Finding Deals

3 Replies

So this is my first post, here it goes. I live in Fort Worth, TX, and I have recently decided to purchase my first home, but I want to treat it like an investment. What are your thoughts on the best way to find a property that I can look to rent after after living in the property for a year?  

Everyone has their own thoughts and opinions. My husband is active duty so we move alot. We buy every house as if it is going to turn into a rental. We buy in great school districts, with the worst house in the best neighborhoods. We make sure that rent is above our mortgage. This has always left us in a great position. We buy in areas that we can self manage so class A- house.

Micheal, welcome to BP.  Your plan is excellent, especially your priorities to focus on what your passion is for your time.

My advice is to share housing with family, friends, strangers, until you have some serious capital raised, OR you find a deeply discounted house to buy.  Don't rush it.  Get your ducks in a row as far as financing so that you are ready to pull the trigger when the deal comes along. 

If you jump into a house just to have one, it will be an expensive seminar that could set you back many years.  Do the math on a napkin to see what kind of profits are realistic.

If you play Cashflow 101, (if you don't, find someone to play the board game with) you'll see that the opportunity is a 50% discounted house that you can turn into a rental ONLY UNTIL YOU CAN SELL IT OR PULL THE EQUITY OUT TO BUY A BIGGER DEAL OR MORE 50% discounted houses.  The actual net on rentals is pretty small and it will take a lot of them to cash flow enough to get you to your target.  The goal is to raise capital that you can invest at a greater cap rate than rent houses with less trouble but is still within your risk tolerance.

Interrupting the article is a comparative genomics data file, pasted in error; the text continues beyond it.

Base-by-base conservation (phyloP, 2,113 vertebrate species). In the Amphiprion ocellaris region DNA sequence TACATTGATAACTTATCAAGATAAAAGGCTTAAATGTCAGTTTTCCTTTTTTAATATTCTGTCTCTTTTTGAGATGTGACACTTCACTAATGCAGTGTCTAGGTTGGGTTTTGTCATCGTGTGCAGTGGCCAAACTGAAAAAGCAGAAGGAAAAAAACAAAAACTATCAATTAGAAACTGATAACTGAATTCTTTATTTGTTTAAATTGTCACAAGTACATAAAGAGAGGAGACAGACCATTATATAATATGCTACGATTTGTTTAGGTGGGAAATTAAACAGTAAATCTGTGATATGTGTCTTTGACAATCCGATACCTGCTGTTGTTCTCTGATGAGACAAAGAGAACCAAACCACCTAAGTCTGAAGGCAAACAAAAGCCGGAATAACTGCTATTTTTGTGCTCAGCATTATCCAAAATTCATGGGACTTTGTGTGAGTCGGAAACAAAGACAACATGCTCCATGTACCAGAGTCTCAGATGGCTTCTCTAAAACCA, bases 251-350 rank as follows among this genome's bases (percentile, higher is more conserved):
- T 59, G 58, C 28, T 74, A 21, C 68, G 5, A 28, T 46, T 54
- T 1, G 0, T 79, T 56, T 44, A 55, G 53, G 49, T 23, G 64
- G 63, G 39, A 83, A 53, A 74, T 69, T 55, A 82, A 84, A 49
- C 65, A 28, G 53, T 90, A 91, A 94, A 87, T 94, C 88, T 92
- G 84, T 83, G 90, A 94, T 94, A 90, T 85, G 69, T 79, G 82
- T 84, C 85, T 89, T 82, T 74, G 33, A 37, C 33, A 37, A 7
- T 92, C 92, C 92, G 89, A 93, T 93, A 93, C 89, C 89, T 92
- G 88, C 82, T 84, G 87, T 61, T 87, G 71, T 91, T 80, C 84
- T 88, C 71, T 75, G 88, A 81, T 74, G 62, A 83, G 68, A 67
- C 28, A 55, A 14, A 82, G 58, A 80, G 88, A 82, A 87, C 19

if you live in the house for two years, you can sell it and pocket ALL the gains tax-free.  It's one of the only tax breaks for W-2 employees.  If you are living in it and sell before 2 yrs, you will have to pay a chunk of your profit out to Uncle Sam.  Unless you have progressed up the yield ladder pretty far, you probably won't get that amount back in your next deal fast enough to make a quick sale worth your while.

There are many variations of this strategy but this is sort of the most basic.  If you get your discount property-finding machine working, and you can find private lenders or sellers to finance their homes to you, you can re-sell those with owner financing for full price on a short term note and get the equity out over time without the landlord headaches.

Tom, 

That is very helpful. As an investor what are some of the ways you use to find those deeply discounted properties? What methods work for you? Any suggestions will be super helpful. 

Thanks!

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